Voice Recording Automatically Fades In

I am doing simple voice recording to import to a PowerPoint presentation. Whenever I start a new recording, the first five seconds record at a low volume, then the volume doubles for the next five seconds, and finally at 10 seconds doubles again to reach full volume. The recording is acting as if I have two discrete fade-ins (not a gradual fade-in). What could be causing that? I can’t find any settings that would be causing the step-up fade-in and didn’t find anything in the forum that discusses the problem Can anyone help?

I’m running Windows 10 and Audacity 2.0.5, and I’m using a Logiteach USB headset for my microphone and playback.

This is one of the versions of “Why do my recordings fade or sound like they were made in a tunnel.”

Make sure none of the Windows conferencing services are trying to “help you.”


Do you use Skype or conferencing and/or leave it running in the background? That can cause problems.

When you record, do your blue sound waves make it up to about half-way before the volume boosts?

Logiteach USB headset

Most people don’t dive right into a headset. That’s not its original job is it?


Thank you. Your tips led me to find the cause of the problem. When I looked at the microphone’s custom tab, AGC was checked. I learned that AGC = Automatic Gain Control, which is what was causing the 10-second delay in getting to full volume.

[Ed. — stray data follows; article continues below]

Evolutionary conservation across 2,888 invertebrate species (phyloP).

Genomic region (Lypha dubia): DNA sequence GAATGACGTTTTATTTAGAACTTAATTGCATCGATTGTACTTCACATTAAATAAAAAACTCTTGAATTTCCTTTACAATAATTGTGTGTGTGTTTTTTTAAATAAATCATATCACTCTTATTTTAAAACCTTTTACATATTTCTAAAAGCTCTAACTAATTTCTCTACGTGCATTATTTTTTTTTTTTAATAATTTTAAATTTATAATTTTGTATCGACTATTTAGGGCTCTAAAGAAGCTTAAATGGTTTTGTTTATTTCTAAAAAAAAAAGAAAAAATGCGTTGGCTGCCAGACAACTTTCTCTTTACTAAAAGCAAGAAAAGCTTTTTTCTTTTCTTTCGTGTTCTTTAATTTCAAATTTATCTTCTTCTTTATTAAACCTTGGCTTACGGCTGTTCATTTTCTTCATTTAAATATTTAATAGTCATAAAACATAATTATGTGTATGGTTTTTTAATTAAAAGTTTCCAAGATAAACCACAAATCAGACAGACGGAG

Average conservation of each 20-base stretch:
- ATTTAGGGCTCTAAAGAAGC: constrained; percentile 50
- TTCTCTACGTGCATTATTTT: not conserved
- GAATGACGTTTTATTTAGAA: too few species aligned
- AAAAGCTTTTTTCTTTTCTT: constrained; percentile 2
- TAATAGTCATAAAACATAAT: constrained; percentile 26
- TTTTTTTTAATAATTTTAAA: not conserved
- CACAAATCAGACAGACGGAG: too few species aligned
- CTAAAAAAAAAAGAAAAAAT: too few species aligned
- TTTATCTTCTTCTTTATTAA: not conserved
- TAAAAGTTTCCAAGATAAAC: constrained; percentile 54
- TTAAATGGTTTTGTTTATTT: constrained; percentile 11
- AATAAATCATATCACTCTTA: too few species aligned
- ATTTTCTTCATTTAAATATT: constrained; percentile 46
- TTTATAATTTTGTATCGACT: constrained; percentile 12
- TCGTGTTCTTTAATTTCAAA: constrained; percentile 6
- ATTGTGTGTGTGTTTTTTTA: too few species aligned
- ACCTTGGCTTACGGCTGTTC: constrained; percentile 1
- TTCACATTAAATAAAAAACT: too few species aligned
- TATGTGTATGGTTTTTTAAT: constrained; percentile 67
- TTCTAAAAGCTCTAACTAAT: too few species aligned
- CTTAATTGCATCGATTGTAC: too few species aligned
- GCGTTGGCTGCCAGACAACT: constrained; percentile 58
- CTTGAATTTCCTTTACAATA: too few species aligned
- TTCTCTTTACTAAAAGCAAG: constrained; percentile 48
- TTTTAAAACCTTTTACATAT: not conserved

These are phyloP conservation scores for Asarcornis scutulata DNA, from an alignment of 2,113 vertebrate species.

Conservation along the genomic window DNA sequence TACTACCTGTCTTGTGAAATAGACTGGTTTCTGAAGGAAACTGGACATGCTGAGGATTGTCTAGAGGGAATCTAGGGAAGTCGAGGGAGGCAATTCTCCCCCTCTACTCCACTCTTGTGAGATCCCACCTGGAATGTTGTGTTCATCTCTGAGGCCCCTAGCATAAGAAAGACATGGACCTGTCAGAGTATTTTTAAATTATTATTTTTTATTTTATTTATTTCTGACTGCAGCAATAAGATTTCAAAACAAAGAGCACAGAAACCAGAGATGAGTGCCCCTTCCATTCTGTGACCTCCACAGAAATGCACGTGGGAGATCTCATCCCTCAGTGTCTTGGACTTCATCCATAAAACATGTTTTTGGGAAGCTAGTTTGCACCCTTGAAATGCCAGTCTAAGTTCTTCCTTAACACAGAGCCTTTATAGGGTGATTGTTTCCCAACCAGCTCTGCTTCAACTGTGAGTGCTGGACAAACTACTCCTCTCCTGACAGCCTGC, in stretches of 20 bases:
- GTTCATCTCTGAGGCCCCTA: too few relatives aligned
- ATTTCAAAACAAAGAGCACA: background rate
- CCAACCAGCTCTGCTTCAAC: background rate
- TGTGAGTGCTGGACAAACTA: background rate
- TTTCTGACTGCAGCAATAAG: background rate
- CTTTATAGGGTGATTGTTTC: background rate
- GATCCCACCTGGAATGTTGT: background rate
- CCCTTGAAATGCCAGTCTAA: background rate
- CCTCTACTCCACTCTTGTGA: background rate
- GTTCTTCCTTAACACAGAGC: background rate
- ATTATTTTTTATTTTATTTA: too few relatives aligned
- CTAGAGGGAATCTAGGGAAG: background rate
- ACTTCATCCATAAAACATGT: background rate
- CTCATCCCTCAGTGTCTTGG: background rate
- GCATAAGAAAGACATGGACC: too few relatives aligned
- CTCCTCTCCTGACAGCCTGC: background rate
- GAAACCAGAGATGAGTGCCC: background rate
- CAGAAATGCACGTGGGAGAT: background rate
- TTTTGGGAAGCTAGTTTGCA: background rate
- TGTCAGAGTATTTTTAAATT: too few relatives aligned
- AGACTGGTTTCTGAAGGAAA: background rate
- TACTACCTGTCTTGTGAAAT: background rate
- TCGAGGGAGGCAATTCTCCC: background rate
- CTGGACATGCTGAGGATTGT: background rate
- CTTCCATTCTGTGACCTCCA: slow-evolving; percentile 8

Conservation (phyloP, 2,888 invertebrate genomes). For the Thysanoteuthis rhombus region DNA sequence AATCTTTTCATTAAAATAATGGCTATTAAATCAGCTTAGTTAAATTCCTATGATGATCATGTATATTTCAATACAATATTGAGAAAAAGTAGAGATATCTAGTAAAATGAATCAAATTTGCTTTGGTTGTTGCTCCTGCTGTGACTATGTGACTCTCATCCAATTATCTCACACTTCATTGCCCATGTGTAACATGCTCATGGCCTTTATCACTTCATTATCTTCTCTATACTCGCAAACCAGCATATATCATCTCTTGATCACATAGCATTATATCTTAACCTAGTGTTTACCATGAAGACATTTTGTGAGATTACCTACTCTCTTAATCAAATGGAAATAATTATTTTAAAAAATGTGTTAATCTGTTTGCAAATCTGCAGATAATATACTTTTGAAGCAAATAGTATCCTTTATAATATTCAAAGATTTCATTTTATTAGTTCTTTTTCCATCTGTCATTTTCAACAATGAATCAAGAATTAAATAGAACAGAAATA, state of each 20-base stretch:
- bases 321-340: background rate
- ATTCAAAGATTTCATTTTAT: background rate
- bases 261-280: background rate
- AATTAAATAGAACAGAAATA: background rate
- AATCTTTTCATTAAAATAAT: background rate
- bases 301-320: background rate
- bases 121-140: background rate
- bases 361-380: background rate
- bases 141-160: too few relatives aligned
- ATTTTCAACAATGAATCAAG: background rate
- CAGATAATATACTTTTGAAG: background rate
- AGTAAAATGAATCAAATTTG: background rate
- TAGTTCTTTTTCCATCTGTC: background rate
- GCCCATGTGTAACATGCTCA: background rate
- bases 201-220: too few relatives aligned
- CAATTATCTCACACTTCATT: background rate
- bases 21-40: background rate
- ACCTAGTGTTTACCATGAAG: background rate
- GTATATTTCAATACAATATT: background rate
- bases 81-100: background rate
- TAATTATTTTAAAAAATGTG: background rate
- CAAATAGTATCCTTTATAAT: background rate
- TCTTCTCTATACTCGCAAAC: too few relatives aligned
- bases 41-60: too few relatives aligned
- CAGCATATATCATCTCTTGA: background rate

With AGC turned off, however, the recorded volume stays at the initial low volume. I know I can boost the volume after I finish recording by pumping up the gain, but is there a setting I can adjust so that I can record at the right level in the first place and avoid the second step of boosting the gain?

On the microphone settings, the level is already set to 97.


It’s up to you to do what you need to make the volume come out right.

The goal is occasional blue sound wave peaks around -6dB to -10dB.

You may have fallen into the home recording trap. Microphone systems designed for home use can have “gentle” (low) volume on purpose. Nobody’s watching sound meters and overload (too loud) is instantly obvious and deadly. It sounds awful and it’s permanent.

Everybody assumes low volume is their fault and very few people send the microphone back.

You never said what the original job for the headset was.

Some Windows systems have a 20dB Microphone Boost setting. I don’t have Win10, so finding it is up to you.


Figure : Levels tab

Click the Recording tab.
Select the microphone, then click Properties. Figure : Recording tab in the Sound window.
Click the Levels tab.
Change the microphone level to 100 and the Microphone Boost to +10.0dB. …
Click Apply.
Disconnect and reconnect the microphone.
Check the microphone recording level.